A federal judge in New York has granted a preliminary injunction against ivi TV, the online service sued by a group of broadcasters and content providers for streaming television broadcast signals from stations in New York, L.A., Seattle and Chicago, saying it was unlikely the company fit the definition of a cable company as described in Section 111 of the Copyright Act. The injunction effectively shuts ivi TV down, blocking it from streaming broadcasts without consent, and ordering it to refrain from "infringing by any means... any of the plaintiffs' exclusive rights" by "streaming over mobile telephone systems and/or the Internet of any of the broadcast television programming in which any plaintiff owns a copyright."
Ivi CEO Todd Weaver Tuesday afternoon said the Seattle-based company planned to appeal the injunction, and to "explore Congressional and Administrative solutions."
"Regarding today's development, Judge Buchwald's opinion is premised on her statement that ivi is 'not complying with the rules and regulations of the FCC'. This conclusion is simply false, as ivi has met with the all the commisioner's offices of the FCC repeatedly and has received assurances that we are in full and complete compliance," said Weaver. "Judge Buchwald makes the legal mistake of misinterpreting the copyright law to instead make communications policy. Communications policy is the province of the FCC and, by basing a judicial copyright decision on communications regulations to be administered by the FCC, the judge is overstepping her constitutional authority."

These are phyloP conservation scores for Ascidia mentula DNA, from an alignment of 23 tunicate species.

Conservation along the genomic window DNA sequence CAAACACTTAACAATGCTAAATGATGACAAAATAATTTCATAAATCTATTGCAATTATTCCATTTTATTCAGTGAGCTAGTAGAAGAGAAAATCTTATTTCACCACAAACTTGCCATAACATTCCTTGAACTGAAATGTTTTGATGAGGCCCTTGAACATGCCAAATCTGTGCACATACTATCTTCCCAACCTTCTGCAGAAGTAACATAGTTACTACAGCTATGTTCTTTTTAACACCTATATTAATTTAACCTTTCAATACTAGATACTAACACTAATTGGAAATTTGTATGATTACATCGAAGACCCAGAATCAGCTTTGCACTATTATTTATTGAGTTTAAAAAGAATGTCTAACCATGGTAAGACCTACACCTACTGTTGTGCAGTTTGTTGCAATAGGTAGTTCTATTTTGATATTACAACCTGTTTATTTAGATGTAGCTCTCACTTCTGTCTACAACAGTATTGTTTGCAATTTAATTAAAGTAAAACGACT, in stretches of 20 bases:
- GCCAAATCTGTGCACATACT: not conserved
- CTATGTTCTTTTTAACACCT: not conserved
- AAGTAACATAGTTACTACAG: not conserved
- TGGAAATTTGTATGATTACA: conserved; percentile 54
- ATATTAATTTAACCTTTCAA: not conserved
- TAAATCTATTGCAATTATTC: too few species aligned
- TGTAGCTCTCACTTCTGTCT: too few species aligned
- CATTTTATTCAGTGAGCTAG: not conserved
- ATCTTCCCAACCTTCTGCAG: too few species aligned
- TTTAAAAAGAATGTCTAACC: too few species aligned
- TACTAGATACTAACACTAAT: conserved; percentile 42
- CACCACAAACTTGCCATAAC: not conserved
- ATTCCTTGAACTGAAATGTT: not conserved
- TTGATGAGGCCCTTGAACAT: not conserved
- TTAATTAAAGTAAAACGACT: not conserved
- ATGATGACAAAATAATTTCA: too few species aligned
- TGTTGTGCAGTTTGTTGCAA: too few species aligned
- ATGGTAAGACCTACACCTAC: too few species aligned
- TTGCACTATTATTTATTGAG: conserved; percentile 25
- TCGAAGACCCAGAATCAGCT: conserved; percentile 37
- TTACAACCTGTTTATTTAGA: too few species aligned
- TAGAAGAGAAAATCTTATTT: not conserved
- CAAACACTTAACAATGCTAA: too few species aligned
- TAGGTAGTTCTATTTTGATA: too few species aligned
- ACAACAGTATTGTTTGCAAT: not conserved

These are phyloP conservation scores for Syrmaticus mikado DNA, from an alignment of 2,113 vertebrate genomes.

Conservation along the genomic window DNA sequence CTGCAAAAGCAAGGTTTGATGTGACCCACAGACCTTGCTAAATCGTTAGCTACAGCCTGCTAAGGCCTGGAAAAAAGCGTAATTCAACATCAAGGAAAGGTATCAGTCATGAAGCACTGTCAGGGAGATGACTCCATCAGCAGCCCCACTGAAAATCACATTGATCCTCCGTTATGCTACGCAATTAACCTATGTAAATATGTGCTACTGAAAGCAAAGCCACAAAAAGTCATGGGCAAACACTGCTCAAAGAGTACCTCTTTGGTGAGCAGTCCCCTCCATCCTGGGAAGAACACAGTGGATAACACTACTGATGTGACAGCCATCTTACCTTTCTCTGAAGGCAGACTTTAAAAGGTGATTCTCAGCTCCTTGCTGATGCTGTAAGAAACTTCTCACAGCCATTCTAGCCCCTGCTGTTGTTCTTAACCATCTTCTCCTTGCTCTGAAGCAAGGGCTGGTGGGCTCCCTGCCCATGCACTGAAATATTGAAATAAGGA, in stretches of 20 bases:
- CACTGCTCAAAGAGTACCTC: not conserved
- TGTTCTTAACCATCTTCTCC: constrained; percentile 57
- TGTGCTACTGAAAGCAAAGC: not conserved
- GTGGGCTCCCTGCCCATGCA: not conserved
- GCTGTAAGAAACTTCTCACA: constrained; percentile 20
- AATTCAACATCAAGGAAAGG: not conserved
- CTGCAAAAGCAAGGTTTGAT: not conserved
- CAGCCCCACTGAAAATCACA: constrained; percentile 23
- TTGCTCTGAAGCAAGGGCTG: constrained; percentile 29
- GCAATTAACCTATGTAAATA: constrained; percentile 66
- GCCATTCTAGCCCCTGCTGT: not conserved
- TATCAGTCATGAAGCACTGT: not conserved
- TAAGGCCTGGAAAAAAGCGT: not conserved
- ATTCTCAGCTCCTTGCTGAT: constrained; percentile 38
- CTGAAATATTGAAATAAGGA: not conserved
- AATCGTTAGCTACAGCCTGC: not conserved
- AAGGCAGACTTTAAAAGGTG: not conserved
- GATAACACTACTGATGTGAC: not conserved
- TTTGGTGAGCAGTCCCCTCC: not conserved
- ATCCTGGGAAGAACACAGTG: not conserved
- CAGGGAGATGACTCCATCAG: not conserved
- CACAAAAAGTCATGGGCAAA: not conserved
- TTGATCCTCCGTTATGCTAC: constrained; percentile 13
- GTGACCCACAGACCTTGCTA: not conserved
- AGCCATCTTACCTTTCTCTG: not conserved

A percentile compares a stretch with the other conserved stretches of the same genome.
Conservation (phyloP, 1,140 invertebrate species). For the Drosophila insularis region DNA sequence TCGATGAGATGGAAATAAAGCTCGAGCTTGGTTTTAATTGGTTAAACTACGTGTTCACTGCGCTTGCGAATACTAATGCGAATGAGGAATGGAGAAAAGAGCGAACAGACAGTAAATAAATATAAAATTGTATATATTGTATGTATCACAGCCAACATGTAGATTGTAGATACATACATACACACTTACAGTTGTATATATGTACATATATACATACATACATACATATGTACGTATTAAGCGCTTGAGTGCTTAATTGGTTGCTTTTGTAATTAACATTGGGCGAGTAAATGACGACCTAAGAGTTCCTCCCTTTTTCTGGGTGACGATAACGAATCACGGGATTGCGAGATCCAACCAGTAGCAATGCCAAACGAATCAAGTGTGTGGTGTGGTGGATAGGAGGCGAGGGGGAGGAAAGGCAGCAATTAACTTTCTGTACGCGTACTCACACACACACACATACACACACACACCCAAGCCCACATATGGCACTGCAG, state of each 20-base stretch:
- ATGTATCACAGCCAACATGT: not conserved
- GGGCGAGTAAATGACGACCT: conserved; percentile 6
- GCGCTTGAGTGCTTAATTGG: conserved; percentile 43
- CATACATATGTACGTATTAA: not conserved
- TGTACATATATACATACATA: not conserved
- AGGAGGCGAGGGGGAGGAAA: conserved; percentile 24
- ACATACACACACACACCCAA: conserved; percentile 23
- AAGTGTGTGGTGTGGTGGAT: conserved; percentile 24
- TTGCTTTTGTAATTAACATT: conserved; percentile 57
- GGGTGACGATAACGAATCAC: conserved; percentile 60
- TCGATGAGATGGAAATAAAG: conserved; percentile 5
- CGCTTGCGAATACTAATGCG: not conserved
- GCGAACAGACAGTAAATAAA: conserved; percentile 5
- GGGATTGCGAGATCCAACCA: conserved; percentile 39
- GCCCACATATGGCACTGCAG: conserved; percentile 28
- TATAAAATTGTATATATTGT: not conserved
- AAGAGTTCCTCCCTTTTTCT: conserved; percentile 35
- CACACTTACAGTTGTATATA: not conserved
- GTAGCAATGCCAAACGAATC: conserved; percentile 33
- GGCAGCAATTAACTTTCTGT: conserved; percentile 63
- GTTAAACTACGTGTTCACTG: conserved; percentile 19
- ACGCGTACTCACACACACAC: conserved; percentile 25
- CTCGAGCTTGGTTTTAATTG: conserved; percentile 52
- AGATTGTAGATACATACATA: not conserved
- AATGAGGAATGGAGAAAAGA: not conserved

Ivi told subscribers it was shutting down "most of our broadcast channel offerings," and said it was suspending invoicing for ivi Air and ivi Pro. As of Tuesday afternoon, a single channel was offered, although ivi said it would work to add more.
Ivi was sued by an alphabet soup of broadcasters and content producers who claimed the company infringed on their copyrights by streaming broadcast signals without their content. Ivi has maintained that as an online cable company that paid fees to the Copyright Office it was entitled to retransmit the content.
The company changes $4.99 per month to subscribers in the United States who've downloaded the ivi TV Player.
Public Knowledge, a watchdog group that had filed an amicus brief on behalf of ivi TV, said it was disappointed in District Judge Naomi Reice Buchwald's ruling.
"We are disappointed that Judge Buchwald chose to shut down ivi at all, much less so early in the legal process. Her decision showed clearly the ambiguities in current law and regulation which online video providers like ivi face," said John Bergmayer, staff attorney for Public Knowledge. "If competition to traditional cable service is to develop in the online distribution sector, then the Federal Communications Commission (FCC) and Copyright Office are going to have to move quickly to update their rules to conform to the realities of new technology and consumer choice."
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